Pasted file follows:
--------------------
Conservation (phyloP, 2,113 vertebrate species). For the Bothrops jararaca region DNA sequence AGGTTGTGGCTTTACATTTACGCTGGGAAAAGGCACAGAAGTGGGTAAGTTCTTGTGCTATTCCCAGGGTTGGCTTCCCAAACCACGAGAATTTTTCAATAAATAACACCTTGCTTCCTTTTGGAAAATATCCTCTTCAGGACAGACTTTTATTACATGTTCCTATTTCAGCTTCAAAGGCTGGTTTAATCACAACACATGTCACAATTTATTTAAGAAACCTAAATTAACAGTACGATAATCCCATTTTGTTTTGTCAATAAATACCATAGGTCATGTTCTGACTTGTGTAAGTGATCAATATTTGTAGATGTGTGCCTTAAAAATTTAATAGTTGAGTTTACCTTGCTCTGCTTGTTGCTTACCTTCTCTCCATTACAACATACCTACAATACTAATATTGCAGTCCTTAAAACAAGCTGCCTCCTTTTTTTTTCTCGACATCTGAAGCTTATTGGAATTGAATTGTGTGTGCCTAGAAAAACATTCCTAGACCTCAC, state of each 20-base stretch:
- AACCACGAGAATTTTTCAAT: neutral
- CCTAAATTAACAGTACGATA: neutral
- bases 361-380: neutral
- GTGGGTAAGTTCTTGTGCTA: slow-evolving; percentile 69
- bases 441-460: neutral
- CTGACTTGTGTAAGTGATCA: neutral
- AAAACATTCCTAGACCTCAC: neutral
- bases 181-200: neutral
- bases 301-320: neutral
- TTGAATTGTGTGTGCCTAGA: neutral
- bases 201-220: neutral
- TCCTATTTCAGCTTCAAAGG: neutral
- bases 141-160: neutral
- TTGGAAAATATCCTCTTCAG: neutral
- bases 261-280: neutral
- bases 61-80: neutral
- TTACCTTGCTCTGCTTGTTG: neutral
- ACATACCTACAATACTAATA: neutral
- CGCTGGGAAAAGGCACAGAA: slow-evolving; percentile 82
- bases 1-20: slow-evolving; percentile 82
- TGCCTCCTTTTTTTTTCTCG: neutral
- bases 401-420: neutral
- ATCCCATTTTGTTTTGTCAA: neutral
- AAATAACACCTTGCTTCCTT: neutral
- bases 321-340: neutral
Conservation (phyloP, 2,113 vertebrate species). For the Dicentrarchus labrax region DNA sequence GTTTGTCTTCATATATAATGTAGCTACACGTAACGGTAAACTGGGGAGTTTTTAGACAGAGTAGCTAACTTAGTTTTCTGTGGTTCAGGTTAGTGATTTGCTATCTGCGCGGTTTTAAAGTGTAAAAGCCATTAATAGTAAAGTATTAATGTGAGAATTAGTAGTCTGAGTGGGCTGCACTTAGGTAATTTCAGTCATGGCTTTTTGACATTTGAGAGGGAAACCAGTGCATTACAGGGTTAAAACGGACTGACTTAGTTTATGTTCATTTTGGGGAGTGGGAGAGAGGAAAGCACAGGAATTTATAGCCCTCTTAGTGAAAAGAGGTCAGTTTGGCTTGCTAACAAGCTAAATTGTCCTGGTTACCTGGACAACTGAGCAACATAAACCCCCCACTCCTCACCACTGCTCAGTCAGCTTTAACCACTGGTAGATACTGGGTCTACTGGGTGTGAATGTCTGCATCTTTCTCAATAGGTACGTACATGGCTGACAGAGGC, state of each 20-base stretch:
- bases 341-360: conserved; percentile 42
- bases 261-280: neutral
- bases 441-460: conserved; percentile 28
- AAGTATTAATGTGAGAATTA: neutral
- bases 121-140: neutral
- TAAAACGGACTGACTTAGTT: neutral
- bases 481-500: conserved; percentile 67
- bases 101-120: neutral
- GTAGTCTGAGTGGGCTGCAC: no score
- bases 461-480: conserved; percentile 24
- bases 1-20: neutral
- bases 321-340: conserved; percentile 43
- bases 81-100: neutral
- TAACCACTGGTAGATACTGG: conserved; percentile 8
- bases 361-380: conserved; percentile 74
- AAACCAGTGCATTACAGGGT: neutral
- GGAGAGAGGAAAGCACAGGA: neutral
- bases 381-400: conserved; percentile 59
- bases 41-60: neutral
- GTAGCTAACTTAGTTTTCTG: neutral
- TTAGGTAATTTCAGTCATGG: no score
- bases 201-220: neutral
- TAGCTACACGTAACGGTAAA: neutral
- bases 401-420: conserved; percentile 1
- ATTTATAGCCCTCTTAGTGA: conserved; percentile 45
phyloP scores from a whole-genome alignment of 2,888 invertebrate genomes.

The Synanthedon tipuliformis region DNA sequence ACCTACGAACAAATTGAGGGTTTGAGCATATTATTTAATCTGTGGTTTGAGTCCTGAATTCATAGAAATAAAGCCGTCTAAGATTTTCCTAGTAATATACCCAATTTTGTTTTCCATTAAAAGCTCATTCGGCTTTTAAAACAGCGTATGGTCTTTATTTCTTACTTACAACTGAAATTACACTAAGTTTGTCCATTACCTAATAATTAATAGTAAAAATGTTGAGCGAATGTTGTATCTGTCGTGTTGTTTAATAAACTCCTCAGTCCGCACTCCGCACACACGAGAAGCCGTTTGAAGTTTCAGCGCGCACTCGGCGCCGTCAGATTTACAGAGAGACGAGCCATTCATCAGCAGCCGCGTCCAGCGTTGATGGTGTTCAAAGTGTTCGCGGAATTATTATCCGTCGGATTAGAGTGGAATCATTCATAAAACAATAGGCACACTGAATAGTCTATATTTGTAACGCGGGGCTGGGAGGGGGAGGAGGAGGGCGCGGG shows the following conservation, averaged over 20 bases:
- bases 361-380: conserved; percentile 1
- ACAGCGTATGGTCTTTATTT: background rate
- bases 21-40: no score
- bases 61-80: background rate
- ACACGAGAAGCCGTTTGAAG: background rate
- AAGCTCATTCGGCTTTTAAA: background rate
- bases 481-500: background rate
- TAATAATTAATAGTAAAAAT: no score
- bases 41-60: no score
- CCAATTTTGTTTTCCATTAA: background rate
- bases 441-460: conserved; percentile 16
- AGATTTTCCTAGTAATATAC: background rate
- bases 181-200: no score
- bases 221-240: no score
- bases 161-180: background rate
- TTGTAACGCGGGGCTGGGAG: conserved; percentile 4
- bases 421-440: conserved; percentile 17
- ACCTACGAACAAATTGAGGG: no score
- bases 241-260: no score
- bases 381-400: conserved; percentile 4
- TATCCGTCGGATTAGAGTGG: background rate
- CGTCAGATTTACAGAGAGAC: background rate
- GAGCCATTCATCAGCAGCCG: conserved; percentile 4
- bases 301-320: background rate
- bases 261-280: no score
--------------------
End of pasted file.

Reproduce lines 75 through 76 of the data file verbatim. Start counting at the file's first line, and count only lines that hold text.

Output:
- TATCCGTCGGATTAGAGTGG: background rate
- CGTCAGATTTACAGAGAGAC: background rate